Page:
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(Chris Detrick | The Salt Lake Tribune) Dustin Ma, of Sandy, practices the snatch before competing in the USA Weightlifting National Championships at The Grand America Hotel Thursday July 17, 2014.
Weightlifting: As Ma’s age goes up, so too does the bar

At 31, Dustin Ma is a relative old-timer in world of weightlifting.

First Published Jul 18 2014 07:14 pm • Last Updated Jul 20 2014 04:46 pm

Written on the tape across his left foot: Breathe.

Written on the tape across his right foot: Focus.

At a glance

USA Weightlifting National Championships

At the Grand America Hotel Grand Ballroom Lobby

Saturday » 7 a.m. to 5 p.m.

Sunday » 7 a.m. to 3 p.m.

Tickets » $5 per day

Availability » Walk-up purchases or online at

http://bit.ly/1mTZD6U

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As he glares down at the barbell, Dustin Ma allows the words to penetrate his mind. He bends down, grips his chalky hands along the steel and attempts to hoist the weight above his head.

"When you’re on that stage, it’s all mental," said Ma.

He is one of the 400 athletes competing in the 2014 USA National Weightlifting National Championships that run through Sunday in the Grand America Hotel’s Grand Ballrooom.

At 31 years old, Ma considers himself an old athlete in the "young man sport." He is the second-oldest in his division, the oldest being 33 and the youngest 14.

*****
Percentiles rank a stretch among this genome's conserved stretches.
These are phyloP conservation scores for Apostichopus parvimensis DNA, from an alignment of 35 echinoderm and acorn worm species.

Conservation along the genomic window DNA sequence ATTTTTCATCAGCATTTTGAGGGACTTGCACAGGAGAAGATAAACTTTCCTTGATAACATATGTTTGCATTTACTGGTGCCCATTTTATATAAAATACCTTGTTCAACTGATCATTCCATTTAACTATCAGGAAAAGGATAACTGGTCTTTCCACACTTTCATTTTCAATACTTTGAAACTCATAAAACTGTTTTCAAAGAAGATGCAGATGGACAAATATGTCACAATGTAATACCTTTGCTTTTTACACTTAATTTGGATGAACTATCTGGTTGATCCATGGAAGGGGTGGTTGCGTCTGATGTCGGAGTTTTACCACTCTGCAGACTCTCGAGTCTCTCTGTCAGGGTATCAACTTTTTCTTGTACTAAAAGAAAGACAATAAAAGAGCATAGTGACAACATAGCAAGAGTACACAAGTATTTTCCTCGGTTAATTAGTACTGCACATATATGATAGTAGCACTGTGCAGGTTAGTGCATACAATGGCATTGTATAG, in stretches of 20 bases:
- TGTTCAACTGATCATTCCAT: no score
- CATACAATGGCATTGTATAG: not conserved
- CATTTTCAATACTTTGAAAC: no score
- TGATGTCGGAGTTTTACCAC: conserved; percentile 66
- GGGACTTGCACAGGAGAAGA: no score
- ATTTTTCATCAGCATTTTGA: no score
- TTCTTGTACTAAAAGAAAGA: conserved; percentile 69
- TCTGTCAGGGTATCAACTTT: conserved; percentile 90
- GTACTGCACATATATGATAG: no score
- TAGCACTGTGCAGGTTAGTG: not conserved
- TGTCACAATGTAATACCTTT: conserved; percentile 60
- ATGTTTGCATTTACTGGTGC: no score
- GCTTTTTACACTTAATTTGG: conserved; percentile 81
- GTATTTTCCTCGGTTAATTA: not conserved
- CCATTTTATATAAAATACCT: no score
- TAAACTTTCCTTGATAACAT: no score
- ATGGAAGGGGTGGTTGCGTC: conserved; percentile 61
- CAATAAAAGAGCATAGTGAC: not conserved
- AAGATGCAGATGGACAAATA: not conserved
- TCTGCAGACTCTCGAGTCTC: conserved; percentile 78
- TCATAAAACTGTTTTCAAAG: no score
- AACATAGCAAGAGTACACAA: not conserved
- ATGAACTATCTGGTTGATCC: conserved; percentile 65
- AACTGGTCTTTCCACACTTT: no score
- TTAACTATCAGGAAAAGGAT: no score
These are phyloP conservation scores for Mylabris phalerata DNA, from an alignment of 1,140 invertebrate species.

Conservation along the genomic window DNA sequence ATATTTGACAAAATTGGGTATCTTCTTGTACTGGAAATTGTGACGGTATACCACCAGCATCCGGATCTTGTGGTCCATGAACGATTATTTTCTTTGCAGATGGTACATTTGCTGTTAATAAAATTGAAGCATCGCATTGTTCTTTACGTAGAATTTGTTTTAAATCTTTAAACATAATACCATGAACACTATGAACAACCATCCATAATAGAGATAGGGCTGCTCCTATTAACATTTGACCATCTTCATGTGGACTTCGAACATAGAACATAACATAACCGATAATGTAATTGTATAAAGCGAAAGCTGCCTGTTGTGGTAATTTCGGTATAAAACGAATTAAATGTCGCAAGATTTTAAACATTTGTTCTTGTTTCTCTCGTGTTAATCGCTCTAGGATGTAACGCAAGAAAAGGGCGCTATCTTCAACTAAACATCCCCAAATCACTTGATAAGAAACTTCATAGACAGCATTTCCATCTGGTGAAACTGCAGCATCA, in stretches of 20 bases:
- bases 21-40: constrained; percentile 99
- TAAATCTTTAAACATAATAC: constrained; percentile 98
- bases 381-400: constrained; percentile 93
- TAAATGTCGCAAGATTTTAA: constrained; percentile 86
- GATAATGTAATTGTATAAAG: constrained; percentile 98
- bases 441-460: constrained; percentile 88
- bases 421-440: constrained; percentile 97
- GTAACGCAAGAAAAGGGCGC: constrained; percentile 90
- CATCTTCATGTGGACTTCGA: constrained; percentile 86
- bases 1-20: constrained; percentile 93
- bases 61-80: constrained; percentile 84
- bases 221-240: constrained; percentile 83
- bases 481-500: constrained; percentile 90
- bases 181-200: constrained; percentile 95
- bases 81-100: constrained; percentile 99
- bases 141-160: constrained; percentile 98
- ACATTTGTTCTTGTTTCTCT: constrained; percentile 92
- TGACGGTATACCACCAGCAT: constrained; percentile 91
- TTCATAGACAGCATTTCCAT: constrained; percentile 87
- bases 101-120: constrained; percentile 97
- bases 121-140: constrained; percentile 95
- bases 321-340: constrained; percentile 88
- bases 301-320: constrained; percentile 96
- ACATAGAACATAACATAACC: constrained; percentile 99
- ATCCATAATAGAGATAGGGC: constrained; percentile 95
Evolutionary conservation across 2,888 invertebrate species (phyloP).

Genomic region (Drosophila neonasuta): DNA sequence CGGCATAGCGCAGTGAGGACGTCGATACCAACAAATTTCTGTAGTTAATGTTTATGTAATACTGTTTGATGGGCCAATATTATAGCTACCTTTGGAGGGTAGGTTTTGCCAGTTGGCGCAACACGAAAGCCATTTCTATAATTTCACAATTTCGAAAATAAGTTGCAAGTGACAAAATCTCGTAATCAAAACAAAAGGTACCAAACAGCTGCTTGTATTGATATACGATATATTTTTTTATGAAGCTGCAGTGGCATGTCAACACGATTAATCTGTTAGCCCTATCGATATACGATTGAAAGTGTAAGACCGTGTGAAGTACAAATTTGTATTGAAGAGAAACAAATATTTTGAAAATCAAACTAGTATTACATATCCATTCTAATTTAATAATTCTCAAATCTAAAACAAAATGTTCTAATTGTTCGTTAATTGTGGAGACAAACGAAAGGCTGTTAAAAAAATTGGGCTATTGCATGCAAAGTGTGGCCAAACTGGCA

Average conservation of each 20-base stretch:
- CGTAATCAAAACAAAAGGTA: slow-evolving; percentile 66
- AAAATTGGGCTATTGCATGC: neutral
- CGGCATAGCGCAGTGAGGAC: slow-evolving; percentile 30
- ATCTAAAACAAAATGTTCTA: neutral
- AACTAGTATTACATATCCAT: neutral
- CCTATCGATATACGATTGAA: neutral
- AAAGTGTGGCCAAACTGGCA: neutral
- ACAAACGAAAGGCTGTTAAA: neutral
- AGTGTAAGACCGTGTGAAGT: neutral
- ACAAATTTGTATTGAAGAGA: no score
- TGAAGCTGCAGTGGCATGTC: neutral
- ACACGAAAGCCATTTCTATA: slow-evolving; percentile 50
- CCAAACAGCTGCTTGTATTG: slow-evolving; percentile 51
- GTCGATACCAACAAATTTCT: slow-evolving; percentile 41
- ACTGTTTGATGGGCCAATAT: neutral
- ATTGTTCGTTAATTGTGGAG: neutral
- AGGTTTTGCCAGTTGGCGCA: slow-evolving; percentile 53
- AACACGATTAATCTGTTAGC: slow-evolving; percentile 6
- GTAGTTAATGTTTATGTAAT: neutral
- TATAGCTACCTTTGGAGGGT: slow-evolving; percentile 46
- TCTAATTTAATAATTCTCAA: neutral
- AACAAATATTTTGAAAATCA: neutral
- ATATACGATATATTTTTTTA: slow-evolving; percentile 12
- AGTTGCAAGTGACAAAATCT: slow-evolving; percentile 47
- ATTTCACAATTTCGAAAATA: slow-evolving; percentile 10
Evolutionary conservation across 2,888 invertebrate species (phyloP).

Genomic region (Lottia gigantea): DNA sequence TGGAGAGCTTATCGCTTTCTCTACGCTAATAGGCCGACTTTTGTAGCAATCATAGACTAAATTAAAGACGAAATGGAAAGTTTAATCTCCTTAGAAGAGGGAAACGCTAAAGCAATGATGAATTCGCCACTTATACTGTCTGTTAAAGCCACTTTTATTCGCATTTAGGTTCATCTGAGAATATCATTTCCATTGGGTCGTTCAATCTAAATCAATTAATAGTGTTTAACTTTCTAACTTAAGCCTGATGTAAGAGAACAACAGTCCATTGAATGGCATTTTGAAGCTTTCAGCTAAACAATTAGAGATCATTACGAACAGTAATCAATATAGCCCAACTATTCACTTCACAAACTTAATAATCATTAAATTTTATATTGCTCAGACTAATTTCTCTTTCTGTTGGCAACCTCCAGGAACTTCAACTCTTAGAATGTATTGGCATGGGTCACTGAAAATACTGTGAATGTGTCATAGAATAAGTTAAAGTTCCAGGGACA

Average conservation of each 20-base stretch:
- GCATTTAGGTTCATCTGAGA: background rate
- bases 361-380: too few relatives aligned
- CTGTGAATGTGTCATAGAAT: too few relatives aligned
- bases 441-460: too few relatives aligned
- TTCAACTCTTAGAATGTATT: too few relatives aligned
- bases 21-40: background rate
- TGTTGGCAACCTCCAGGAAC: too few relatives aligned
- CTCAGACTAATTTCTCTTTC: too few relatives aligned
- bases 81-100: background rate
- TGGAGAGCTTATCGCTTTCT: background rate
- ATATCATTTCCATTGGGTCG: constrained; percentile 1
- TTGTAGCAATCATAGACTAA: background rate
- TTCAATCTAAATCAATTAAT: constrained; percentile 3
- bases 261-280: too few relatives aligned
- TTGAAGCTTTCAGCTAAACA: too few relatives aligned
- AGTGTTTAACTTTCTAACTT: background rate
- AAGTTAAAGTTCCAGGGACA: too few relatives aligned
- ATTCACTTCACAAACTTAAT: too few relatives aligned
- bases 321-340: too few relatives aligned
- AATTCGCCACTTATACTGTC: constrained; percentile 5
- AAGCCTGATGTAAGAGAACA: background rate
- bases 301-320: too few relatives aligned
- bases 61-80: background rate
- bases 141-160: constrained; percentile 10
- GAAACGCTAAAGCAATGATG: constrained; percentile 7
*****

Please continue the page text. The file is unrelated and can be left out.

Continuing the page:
However, weightlifting is really an ageless sport.

"You can compete at any age, and learn at any age," said Mike Carroll, the coach of Team Praxis, Ma’s weightlifting team in Murray.

Ma has only been competitively lifting for less than two years, and this is his second nationals. Before that, he was a martial artist. But because of the number of injuries he accumulated, he switched to weightlifting.

So when he, or any participant walks out on to that platform, it’s them against the barbell.


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Age doesn’t matter. Size doesn’t matter. The only thing that counts is how much is lifted in that moment.

After training for several months for six lifts, most athletes are physically prepared. It’s the mental battle that hangs many participants.

"The hard thing to train for is the mental game," said Ma. "You know what you are capable of hitting, but to be able to do it on the big stage, with the people and the judge watching, and a limited amount of tires, It’s a bit different."

Before every competition, Ma finds a corner and throws a towel or shirt over his head. He uses this time to visualize, the good and the bad that could happen when he steps on the stage.

"In order to perform at your best, you have to be in the present," he said.

On Saturday, Ma wants to bet his personal best: 96 kilograms (about 212 pounds) in the snatch and 112 kilograms (about 247 pounds) in the clean and jerk. He is scheduled to lift at 3 p.m.

In the crowd to support him will be his family — that is, his weightlifting friends on Team Praxis.

Ma is a traveling physical therapist who was contracted with a job in Salt Lake City. High on his to-do list was to find a weightlifting gym to continue to train at.

"They took me in, and accepted me as one of their family members," said the Houston native and Sandy resident.

Ma said the time he spends with Team Praxis prevents him from being bored in Utah.

"I love [weightlifting]," he said. "Regardless if it’s competitive or body-building, I just like it. But, the experience of being apart of a team makes it a lot more enjoyable."



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